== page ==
AI

Microsoft bans US police departments from using enterprise AI tool for facial recognition

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Microsoft CEO Satya Nadella gestures during a session at the World Economic Forum (WEF) annual meeting in Davos, on January 16, 2024.
Image Credits: Fabrice Coffrini / AFP / Getty Images

Microsoft has reaffirmed its ban on U.S. police departments from using generative AI for facial recognition through Azure OpenAI Service, the company’s fully managed, enterprise-focused wrapper around OpenAI tech.

Language added Wednesday to the terms of service for Azure OpenAI Service more clearly prohibits integrations with Azure OpenAI Service from being used “by or for” police departments for facial recognition in the U.S., including integrations with OpenAI’s current — and possibly future — image-analyzing models.

A separate new bullet point covers “any law enforcement globally,” and explicitly bars the use of “real-time facial recognition technology” on mobile cameras, like body cameras and dashcams, to attempt to identify a person in “uncontrolled, in-the-wild” environments.

The changes in policy come a week after Axon, a maker of tech and weapons products for military and law enforcement, announced a new product that leverages OpenAI’s GPT-4 generative text model to summarize audio from body cameras. Critics were quick to point out the potential pitfalls, like hallucinations (even the best generative AI models today invent facts) and racial biases introduced from the training data (which is especially concerning given that people of color are far more likely to be stopped by police than their white peers).

It’s unclear whether Axon was using GPT-4 via Azure OpenAI Service, and, if so, whether the updated policy was in response to Axon’s product launch. OpenAI had previously restricted the use of its models for facial recognition through its APIs. We’ve reached out to Axon, Microsoft and OpenAI and will update this post if we hear back.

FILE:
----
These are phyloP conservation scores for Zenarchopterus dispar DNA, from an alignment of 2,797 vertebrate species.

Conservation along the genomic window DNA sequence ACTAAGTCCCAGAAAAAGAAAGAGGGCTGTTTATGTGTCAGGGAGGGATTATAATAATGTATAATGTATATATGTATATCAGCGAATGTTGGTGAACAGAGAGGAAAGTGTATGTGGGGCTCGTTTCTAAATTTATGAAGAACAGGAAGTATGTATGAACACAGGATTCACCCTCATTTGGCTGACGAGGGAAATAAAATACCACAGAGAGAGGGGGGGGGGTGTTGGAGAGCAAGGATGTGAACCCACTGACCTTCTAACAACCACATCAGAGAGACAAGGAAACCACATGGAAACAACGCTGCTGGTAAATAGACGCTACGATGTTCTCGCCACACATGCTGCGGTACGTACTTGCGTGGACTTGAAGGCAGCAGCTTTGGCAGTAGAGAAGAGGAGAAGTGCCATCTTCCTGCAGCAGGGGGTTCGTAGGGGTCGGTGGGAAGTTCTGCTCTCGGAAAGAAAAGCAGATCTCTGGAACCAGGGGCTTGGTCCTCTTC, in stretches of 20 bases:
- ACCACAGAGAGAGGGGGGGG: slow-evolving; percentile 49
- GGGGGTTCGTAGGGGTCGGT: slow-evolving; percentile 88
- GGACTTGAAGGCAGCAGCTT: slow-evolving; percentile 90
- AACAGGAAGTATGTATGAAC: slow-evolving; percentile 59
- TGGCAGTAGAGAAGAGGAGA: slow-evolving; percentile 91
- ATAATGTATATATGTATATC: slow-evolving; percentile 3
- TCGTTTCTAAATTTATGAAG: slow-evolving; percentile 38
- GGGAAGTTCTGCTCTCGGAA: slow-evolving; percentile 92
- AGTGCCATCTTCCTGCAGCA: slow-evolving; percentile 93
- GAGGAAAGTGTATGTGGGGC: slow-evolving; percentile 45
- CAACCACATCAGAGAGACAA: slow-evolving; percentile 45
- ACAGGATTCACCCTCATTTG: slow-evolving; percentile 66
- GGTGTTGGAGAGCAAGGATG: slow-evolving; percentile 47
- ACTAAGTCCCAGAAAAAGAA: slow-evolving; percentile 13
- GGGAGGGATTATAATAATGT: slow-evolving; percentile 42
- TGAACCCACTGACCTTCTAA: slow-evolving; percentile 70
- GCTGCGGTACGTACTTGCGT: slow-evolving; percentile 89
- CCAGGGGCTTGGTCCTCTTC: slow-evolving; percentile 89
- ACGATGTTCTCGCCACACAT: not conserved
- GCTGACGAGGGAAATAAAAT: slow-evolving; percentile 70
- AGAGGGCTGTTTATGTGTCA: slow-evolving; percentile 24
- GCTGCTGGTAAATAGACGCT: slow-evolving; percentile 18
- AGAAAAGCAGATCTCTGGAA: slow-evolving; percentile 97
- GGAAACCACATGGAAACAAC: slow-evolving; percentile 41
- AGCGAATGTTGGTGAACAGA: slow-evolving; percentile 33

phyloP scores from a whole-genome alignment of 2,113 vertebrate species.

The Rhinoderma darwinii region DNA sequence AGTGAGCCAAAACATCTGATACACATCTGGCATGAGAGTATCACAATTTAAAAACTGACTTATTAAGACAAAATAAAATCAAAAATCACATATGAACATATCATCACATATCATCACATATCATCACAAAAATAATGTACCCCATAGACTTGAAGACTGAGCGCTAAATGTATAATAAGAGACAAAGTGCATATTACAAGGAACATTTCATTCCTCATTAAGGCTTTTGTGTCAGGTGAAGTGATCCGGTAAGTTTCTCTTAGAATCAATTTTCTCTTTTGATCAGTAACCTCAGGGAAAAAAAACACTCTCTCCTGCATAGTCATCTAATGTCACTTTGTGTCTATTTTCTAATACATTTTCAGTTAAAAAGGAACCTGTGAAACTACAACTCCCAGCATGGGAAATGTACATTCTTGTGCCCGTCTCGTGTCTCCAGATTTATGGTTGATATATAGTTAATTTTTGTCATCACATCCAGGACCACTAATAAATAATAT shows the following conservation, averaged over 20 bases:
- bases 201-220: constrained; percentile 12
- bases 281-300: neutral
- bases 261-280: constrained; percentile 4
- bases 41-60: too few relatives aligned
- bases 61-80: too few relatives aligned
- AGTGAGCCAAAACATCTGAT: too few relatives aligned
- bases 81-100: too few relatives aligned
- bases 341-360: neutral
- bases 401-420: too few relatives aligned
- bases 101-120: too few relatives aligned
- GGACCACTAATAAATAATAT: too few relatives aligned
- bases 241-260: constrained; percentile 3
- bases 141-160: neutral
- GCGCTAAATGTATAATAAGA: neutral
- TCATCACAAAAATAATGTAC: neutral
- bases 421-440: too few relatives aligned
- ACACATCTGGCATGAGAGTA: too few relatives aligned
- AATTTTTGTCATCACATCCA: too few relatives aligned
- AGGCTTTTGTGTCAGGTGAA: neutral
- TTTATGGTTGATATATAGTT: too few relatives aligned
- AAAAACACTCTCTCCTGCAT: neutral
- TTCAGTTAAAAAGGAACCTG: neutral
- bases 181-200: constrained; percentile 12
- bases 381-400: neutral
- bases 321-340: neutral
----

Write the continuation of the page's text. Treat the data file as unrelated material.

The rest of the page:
The new terms leave wiggle room for Microsoft.

The complete ban on Azure OpenAI Service usage pertains only to U.S., not international, police. And it doesn’t cover facial recognition performed with stationary cameras in controlled environments, like a back office (although the terms prohibit any use of facial recognition by U.S. police).

That tracks with Microsoft’s and close partner OpenAI’s recent approach to AI-related law enforcement and defense contracts.

In January, reporting by Bloomberg revealed that OpenAI is working with the Pentagon on a number of projects including cybersecurity capabilities — a departure from the startup’s earlier ban on providing its AI to militaries. Elsewhere, Microsoft has pitched using OpenAI’s image generation tool, DALL-E, to help the Department of Defense (DoD) build software to execute military operations, per The Intercept.

Azure OpenAI Service became available in Microsoft’s Azure Government product in February, adding additional compliance and management features geared toward government agencies, including law enforcement. In a blog post, Candice Ling, SVP of Microsoft’s government-focused division Microsoft Federal, pledged that Azure OpenAI Service would be “submitted for additional authorization” to the DoD for workloads supporting DoD missions.

Update: After publication, Microsoft said its original change to the terms of service contained an error, and in fact the ban applies only to facial recognition in the U.S. It is not a blanket ban on police departments using the service. 

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